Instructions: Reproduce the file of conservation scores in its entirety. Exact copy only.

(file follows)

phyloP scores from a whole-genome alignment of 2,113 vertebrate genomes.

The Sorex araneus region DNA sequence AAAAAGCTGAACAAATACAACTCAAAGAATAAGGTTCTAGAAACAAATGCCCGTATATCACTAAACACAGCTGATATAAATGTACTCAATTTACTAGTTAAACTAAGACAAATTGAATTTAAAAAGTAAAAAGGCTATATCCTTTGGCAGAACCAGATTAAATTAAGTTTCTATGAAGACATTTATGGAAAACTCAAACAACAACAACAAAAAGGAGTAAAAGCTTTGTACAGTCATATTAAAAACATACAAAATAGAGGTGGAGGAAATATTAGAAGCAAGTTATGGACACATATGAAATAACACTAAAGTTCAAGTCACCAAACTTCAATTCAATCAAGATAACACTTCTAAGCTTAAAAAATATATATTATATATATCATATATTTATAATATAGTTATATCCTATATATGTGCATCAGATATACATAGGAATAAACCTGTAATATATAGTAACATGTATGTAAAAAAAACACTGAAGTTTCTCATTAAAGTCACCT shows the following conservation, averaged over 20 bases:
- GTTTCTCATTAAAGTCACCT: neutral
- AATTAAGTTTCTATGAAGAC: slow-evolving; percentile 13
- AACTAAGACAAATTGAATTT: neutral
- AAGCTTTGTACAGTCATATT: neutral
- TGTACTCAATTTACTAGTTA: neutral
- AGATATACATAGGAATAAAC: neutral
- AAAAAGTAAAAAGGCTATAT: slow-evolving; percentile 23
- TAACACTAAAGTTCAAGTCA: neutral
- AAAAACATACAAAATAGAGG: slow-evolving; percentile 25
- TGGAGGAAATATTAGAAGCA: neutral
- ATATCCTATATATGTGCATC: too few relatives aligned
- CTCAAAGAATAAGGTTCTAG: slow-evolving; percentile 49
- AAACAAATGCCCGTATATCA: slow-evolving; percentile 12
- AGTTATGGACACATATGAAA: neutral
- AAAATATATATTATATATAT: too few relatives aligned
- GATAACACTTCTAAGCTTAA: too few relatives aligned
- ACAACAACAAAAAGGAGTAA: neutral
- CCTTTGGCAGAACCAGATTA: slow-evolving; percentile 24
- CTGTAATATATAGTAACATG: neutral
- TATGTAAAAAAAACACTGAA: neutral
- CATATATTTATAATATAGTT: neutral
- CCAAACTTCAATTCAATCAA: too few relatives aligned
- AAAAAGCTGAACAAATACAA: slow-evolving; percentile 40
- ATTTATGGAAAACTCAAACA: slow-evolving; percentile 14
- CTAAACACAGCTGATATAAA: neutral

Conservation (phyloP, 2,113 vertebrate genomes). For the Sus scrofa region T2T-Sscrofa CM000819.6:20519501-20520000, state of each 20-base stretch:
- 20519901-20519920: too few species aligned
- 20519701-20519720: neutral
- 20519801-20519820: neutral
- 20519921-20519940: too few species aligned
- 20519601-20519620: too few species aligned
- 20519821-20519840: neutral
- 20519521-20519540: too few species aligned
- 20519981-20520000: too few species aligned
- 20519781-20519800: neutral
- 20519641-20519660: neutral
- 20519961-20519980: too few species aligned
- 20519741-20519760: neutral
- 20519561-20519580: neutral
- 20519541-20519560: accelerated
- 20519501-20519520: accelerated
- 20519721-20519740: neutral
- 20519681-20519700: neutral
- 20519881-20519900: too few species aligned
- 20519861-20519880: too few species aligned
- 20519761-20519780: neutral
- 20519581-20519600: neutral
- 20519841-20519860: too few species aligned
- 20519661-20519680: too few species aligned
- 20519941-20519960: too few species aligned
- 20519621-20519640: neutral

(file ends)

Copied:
phyloP scores from a whole-genome alignment of 2,113 vertebrate genomes.

The Sorex araneus region DNA sequence AAAAAGCTGAACAAATACAACTCAAAGAATAAGGTTCTAGAAACAAATGCCCGTATATCACTAAACACAGCTGATATAAATGTACTCAATTTACTAGTTAAACTAAGACAAATTGAATTTAAAAAGTAAAAAGGCTATATCCTTTGGCAGAACCAGATTAAATTAAGTTTCTATGAAGACATTTATGGAAAACTCAAACAACAACAACAAAAAGGAGTAAAAGCTTTGTACAGTCATATTAAAAACATACAAAATAGAGGTGGAGGAAATATTAGAAGCAAGTTATGGACACATATGAAATAACACTAAAGTTCAAGTCACCAAACTTCAATTCAATCAAGATAACACTTCTAAGCTTAAAAAATATATATTATATATATCATATATTTATAATATAGTTATATCCTATATATGTGCATCAGATATACATAGGAATAAACCTGTAATATATAGTAACATGTATGTAAAAAAAACACTGAAGTTTCTCATTAAAGTCACCT shows the following conservation, averaged over 20 bases:
- GTTTCTCATTAAAGTCACCT: neutral
- AATTAAGTTTCTATGAAGAC: slow-evolving; percentile 13
- AACTAAGACAAATTGAATTT: neutral
- AAGCTTTGTACAGTCATATT: neutral
- TGTACTCAATTTACTAGTTA: neutral
- AGATATACATAGGAATAAAC: neutral
- AAAAAGTAAAAAGGCTATAT: slow-evolving; percentile 23
- TAACACTAAAGTTCAAGTCA: neutral
- AAAAACATACAAAATAGAGG: slow-evolving; percentile 25
- TGGAGGAAATATTAGAAGCA: neutral
- ATATCCTATATATGTGCATC: too few relatives aligned
- CTCAAAGAATAAGGTTCTAG: slow-evolving; percentile 49
- AAACAAATGCCCGTATATCA: slow-evolving; percentile 12
- AGTTATGGACACATATGAAA: neutral
- AAAATATATATTATATATAT: too few relatives aligned
- GATAACACTTCTAAGCTTAA: too few relatives aligned
- ACAACAACAAAAAGGAGTAA: neutral
- CCTTTGGCAGAACCAGATTA: slow-evolving; percentile 24
- CTGTAATATATAGTAACATG: neutral
- TATGTAAAAAAAACACTGAA: neutral
- CATATATTTATAATATAGTT: neutral
- CCAAACTTCAATTCAATCAA: too few relatives aligned
- AAAAAGCTGAACAAATACAA: slow-evolving; percentile 40
- ATTTATGGAAAACTCAAACA: slow-evolving; percentile 14
- CTAAACACAGCTGATATAAA: neutral

Conservation (phyloP, 2,113 vertebrate genomes). For the Sus scrofa region T2T-Sscrofa CM000819.6:20519501-20520000, state of each 20-base stretch:
- 20519901-20519920: too few species aligned
- 20519701-20519720: neutral
- 20519801-20519820: neutral
- 20519921-20519940: too few species aligned
- 20519601-20519620: too few species aligned
- 20519821-20519840: neutral
- 20519521-20519540: too few species aligned
- 20519981-20520000: too few species aligned
- 20519781-20519800: neutral
- 20519641-20519660: neutral
- 20519961-20519980: too few species aligned
- 20519741-20519760: neutral
- 20519561-20519580: neutral
- 20519541-20519560: accelerated
- 20519501-20519520: accelerated
- 20519721-20519740: neutral
- 20519681-20519700: neutral
- 20519881-20519900: too few species aligned
- 20519861-20519880: too few species aligned
- 20519761-20519780: neutral
- 20519581-20519600: neutral
- 20519841-20519860: too few species aligned
- 20519661-20519680: too few species aligned
- 20519941-20519960: too few species aligned
- 20519621-20519640: neutral